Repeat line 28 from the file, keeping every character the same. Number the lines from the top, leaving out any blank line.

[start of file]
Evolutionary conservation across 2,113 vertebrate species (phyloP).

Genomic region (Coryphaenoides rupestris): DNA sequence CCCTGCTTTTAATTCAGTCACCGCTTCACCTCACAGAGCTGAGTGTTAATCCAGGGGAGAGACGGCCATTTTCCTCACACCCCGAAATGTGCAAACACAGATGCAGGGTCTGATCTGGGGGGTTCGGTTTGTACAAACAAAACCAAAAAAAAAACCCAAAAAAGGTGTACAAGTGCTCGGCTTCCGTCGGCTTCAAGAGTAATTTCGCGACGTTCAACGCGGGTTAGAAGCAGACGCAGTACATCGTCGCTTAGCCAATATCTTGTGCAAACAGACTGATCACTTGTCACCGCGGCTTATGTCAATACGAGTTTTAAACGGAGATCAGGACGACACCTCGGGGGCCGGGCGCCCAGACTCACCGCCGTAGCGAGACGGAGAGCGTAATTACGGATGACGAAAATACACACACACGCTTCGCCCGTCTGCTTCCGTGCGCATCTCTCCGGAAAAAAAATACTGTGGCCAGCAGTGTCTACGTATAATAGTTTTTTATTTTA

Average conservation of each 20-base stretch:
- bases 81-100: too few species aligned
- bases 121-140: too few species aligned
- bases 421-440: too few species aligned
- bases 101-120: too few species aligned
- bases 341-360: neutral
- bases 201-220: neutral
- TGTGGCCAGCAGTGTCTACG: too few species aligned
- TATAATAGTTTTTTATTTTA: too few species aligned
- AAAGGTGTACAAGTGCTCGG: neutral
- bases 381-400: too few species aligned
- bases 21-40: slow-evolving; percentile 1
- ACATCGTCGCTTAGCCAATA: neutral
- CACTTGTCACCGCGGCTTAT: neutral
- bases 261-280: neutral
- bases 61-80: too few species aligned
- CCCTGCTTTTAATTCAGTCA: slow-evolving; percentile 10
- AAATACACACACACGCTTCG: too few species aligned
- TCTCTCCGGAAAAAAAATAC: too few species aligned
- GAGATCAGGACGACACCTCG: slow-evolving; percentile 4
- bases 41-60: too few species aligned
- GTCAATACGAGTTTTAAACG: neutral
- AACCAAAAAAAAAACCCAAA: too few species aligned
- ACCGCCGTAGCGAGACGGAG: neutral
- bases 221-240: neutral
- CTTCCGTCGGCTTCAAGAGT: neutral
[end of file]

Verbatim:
- CTTCCGTCGGCTTCAAGAGT: neutral